May 18, 2012
For years, we public health workers and scientists have been dogged by the problem of how to engage the general public with the problem of antibiotic resistance. It’s a nuanced and complicated problem, and it doesn’t boil down easily for the media. On top of that, the very powerful beef, pork, and poultry industries spend a lot of money to publicly deny the facts, misrepresent the data, and confuse the issue.
But now we’ve got mothers on the job.
As the maternal gaze shifts to this problem, I think we’ll see some progress on solving it. Three recent developments give me hope.
The first is an event known as “Supermoms Against Superbugs,” which took place on May 15 in Washington. Sponsored by The Pew Campaign on Human Health and Industrial Farming, in partnership with the American Academy of Pediatrics, this event brought together mothers from across the country to meet with governmental and public health leaders to discuss the best ways to preserve the effectiveness of antibiotics. The event was an activity of Moms for Antibiotic Awareness, which is putting pressure on FDA to eliminate antibiotic misuse from the industrialized food animal production system.
One of the leaders of Moms for Antibiotic Awareness is Everly Macario, who founded the MRSA Research Center in Chicago. She lost her son at age one-and-a-half when he succumbed to a community-associated MRSA (methicillin-resistant Staphylococcus aureus) infection that could not be treated successfully. Dr. Macario has a doctorate degree in public health from Harvard University, making her an ideal spokeswoman for this issue. (For a video of her story, click here.) Thanks to mobilization by her and other mothers, the Supermoms Against Superbugs event received national media attention; ABC News’s headline was, “How Cheap Meat Practices Beef Up Superbugs Like MRSA.”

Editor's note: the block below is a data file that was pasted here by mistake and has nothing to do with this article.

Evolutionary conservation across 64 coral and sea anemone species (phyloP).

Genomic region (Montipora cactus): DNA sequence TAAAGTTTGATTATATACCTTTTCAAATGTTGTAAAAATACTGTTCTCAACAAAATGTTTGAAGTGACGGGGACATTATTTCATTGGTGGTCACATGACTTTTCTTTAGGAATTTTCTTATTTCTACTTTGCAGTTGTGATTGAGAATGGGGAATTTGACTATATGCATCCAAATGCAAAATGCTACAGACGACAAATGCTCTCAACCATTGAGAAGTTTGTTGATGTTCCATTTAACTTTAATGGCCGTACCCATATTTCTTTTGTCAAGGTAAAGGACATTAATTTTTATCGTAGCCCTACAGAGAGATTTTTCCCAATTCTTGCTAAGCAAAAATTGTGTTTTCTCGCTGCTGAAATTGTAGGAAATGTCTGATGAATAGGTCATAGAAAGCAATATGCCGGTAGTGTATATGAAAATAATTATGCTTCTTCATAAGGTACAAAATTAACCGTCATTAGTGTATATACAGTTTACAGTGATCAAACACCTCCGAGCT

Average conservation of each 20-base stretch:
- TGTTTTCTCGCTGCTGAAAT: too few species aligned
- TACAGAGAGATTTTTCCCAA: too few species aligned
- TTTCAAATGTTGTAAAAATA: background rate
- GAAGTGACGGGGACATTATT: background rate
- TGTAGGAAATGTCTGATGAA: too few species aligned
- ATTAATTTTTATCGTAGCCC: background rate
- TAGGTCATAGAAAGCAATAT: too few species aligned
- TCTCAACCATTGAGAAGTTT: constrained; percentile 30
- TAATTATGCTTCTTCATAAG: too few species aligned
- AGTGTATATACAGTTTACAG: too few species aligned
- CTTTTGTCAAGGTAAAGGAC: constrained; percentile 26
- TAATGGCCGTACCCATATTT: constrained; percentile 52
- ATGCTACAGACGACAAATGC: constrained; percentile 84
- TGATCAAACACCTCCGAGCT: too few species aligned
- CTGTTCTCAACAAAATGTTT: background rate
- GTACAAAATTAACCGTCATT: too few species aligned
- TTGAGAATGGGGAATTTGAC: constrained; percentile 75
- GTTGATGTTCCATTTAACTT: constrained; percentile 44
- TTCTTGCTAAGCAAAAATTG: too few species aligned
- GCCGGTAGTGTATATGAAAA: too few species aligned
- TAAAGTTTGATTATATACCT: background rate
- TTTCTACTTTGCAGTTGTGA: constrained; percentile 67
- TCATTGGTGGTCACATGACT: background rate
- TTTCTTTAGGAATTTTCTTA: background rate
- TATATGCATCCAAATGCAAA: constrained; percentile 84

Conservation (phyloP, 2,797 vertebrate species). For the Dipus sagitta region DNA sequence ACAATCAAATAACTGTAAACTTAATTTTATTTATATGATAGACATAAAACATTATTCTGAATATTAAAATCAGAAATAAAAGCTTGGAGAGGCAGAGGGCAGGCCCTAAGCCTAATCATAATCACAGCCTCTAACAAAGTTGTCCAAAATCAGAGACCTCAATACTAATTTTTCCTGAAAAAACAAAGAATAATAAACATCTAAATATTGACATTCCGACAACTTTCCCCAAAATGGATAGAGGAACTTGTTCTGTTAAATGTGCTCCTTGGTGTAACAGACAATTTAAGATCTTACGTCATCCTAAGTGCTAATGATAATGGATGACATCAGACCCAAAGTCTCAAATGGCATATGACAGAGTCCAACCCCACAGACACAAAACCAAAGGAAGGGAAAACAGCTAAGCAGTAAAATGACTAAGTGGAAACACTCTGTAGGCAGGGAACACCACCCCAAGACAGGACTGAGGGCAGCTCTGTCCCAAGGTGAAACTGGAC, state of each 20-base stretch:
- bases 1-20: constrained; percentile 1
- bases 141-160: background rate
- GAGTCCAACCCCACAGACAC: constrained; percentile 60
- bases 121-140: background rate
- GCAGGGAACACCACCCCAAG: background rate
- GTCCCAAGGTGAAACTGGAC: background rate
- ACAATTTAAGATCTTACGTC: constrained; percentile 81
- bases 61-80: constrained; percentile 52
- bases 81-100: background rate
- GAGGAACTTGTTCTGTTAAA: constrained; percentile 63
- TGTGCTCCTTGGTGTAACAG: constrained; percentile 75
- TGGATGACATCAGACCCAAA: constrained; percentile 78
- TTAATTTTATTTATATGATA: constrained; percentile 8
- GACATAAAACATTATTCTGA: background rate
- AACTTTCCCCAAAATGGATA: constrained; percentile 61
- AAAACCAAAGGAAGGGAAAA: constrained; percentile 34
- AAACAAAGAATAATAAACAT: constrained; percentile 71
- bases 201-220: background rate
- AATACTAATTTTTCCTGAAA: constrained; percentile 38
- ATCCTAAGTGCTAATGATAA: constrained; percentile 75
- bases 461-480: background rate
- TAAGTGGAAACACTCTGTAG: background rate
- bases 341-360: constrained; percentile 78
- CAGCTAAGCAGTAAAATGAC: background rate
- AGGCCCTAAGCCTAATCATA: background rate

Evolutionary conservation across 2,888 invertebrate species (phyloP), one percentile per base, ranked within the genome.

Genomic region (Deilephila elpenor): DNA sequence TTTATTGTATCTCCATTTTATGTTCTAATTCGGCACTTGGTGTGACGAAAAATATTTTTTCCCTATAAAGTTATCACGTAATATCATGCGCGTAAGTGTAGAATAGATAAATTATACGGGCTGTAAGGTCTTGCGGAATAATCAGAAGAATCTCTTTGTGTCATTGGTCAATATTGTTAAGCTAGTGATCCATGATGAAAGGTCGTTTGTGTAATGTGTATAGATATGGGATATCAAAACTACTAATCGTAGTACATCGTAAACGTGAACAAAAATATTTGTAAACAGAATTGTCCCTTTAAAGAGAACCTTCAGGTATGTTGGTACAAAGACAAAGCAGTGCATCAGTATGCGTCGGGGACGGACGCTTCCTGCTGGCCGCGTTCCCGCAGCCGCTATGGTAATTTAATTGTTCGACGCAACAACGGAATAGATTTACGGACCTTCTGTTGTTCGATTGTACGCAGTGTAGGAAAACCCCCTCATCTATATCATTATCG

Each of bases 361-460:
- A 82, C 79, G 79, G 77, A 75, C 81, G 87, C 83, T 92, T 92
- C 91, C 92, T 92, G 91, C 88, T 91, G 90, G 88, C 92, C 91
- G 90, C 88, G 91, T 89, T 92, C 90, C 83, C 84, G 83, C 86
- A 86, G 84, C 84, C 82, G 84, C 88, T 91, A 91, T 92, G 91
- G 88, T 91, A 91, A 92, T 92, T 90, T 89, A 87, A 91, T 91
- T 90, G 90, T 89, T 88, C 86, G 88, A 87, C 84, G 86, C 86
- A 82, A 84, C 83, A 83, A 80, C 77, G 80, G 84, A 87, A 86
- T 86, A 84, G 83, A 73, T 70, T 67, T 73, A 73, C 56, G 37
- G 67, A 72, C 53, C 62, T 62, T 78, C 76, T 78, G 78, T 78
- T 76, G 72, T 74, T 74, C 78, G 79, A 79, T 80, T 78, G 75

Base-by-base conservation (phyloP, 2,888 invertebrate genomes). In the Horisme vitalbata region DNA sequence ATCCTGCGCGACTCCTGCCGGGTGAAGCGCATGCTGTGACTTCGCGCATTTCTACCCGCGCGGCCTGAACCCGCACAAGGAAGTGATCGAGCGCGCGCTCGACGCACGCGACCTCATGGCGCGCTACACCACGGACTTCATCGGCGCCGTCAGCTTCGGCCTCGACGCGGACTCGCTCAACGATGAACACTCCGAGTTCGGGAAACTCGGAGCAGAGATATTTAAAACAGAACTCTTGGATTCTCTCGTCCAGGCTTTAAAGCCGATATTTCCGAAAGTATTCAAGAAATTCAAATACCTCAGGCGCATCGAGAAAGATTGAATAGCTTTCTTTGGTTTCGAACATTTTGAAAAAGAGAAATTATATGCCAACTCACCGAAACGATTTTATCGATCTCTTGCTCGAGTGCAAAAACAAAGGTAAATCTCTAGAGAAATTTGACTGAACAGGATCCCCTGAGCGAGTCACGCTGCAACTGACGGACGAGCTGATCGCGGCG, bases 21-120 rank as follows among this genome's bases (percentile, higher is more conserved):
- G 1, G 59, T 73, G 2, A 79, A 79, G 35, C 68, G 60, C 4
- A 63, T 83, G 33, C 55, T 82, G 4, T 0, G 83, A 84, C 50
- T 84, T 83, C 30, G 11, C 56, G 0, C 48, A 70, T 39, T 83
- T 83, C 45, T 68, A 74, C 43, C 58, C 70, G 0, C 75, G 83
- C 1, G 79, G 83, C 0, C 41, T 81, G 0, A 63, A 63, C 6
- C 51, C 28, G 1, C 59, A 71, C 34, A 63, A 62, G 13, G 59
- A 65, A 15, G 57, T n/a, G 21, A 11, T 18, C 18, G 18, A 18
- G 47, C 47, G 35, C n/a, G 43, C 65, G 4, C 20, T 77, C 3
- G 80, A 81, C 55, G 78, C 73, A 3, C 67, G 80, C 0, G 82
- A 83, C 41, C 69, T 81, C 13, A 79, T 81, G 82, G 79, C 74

The second thing I find encouraging is a feature story in the current issue of Redbook, a magazine whose target audience is mothers and homemakers. This well-written article, titled “Antibiotics Are Not Candy,” by Erin Zammett Ruddy, lays out the problem, the risks, and the solutions; number two on the list of solutions, right after “Use antibiotics correctly,” is “Buy meat labeled ‘raised without antibiotics,’” and number five on the list urges support of U.S. Rep. Louise Slaughter’s bill, the Preservation of Antibiotics for Medical Treatment Act, known around here as PAMTA. (Our most recent blogposts on PAMTA can be read here and here.) The Redbook article dedicates an entire page to an infographic titled “How Farms Contribute to Superbugs,” and is informed by two public health experts and advocates, whom are also colleagues of ours. Gail Hansen (Pew Campaign on Human Health and Industrial Farming) is quoted about farming practices, and Lance Price, PhD (Translational Genomics Research Center, and former CLF Fellow), delivers the sobering news about what happens when a UTI infection isn’t stopped and progresses to a kidney and then blood infection: “Blood infections have a 40 percent mortality rate. You can basically flip a coin to see whether you’ll live or die.”
The third thing I’d like to mention, albeit briefly, because it does not warrant a lot of attention, is an advertisement paid for by the National Pork Producers Council. The ad ran in Roll Call, a Washington-based paper, on the same day as the Supermoms event. It was rife with half-baked science and misleading statements. The most laughable claim in this full-page ad (which must have cost them a pretty penny) is that antibiotic use on farms isn’t a problem because, “if there was going to be an epidemic of resistance … it would have occurred by now.” Well, it has occurred by now! Despite the NPPC’s misinformation campaign, I’m cheered to know that they are on the defensive. It makes sense that they’re feeling the heat—there is only so long that they can keep pulling the wool over the public’s eyes.
I’m glad the moms are engaged in this fight. When it comes to managing tantrums, sussing out lies, dealing with terrorists, and doling out justice, they are the closest things we have to experts.